Family Judge’s Challenging Interventions Rendered Care Hearing Unfair
Judges are not expected to sit placidly on the bench, silently listening to barristers’ arguments. However, as a Court of Appeal ruling in a case of critical importance to the future of two children showed, there comes a point where excessive judicial interventions may render a hearing unfair.
The children, aged 13 and 10, had poor school attendance records and came from a home blighted by domestic violence and substance abuse. In care proceedings, the local authority proposed that they should remain in their mother’s care under the aegis of a supervision order. Following a hearing, however, a judge preferred their father’s proposal, which was backed by their court-appointed guardian towards the end of the hearing, that they should be removed into temporary foster care.
Upholding the mother’s challenge to that outcome, the Court found that the judge’s interventions during her evidence provided a clear example of judicial descent into the arena. By intervening on such a scale and in such a challenging manner, the judge ran the risk of hampering her own ability properly to evaluate and weigh the evidence so as to impair her judgment, thereby rendering the hearing unfair.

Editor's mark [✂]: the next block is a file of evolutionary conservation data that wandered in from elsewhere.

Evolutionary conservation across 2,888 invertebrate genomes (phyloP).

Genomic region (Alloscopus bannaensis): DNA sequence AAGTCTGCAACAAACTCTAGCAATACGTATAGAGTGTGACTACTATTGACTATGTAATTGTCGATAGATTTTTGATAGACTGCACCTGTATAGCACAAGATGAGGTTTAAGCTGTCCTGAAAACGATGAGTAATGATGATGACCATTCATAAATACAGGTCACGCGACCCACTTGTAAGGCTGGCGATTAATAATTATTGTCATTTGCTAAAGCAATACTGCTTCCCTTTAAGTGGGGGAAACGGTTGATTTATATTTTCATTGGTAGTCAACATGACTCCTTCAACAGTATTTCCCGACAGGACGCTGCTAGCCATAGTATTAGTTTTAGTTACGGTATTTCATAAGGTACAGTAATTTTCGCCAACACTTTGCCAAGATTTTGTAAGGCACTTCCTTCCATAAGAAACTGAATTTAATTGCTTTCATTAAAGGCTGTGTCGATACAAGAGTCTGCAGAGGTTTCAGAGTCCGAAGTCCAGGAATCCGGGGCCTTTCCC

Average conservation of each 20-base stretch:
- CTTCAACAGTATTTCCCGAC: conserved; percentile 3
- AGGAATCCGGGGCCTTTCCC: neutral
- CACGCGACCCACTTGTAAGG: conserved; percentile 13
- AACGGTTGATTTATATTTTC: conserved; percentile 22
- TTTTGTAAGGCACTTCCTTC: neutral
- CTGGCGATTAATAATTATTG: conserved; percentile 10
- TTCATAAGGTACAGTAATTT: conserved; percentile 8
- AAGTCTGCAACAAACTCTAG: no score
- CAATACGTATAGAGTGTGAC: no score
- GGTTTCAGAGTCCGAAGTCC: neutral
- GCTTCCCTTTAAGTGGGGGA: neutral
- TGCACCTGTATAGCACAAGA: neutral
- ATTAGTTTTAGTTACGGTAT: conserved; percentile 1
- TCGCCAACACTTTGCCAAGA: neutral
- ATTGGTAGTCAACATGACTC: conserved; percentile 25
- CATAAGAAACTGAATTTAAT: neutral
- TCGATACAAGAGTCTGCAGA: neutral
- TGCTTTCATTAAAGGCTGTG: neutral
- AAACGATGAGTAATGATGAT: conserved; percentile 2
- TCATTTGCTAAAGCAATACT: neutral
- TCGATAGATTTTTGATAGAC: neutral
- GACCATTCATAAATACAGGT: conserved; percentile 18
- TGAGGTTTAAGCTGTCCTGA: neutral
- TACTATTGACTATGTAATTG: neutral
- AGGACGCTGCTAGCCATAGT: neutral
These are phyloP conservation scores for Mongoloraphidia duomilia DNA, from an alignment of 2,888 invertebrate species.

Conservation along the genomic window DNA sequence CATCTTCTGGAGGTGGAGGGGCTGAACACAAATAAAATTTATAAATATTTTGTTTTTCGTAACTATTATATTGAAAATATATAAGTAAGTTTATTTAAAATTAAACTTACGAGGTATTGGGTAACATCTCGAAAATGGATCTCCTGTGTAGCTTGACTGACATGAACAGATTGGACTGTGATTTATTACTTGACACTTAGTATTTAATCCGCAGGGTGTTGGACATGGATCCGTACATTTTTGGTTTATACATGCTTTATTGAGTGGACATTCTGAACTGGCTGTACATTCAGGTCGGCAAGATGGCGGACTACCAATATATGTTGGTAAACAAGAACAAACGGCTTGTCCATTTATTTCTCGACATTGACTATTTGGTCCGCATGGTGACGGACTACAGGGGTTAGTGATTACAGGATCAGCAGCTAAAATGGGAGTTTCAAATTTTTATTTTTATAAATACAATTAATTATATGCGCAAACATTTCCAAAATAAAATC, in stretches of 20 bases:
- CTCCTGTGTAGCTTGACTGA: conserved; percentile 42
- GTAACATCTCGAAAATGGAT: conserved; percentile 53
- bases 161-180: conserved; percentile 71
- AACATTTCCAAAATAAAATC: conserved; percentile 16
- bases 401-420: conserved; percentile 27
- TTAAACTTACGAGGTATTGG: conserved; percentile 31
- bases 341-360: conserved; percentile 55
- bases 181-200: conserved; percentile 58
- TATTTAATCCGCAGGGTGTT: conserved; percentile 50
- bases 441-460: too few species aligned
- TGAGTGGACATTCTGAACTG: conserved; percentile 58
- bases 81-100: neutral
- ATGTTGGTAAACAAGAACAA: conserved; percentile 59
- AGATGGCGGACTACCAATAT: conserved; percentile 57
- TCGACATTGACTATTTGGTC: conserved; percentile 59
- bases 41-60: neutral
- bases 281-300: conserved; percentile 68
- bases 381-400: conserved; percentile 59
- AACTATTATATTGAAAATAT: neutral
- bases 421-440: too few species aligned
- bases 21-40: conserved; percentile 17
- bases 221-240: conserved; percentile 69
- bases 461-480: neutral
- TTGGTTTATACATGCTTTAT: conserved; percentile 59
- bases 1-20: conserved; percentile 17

The degree of judicial intervention whilst the mother’s barrister was making her final submissions also exceeded what was reasonable or fair. The judge’s challenges to her arguments went far beyond testing her case. The Court was left with the strong impression that the mother’s barrister was unable to advance all the points that she wished to make on the mother’s behalf. She was certainly prevented from putting her case forward in the way she intended.
The Court observed that the need to avoid excessive judicial interruptions was particularly important in that the issues in the case were, on the face of it, finely balanced and the future care of two very troubled children was at stake. The case was remitted for rehearing by a different family judge. In the meantime, the children would remain in their mother’s care under local authority supervision.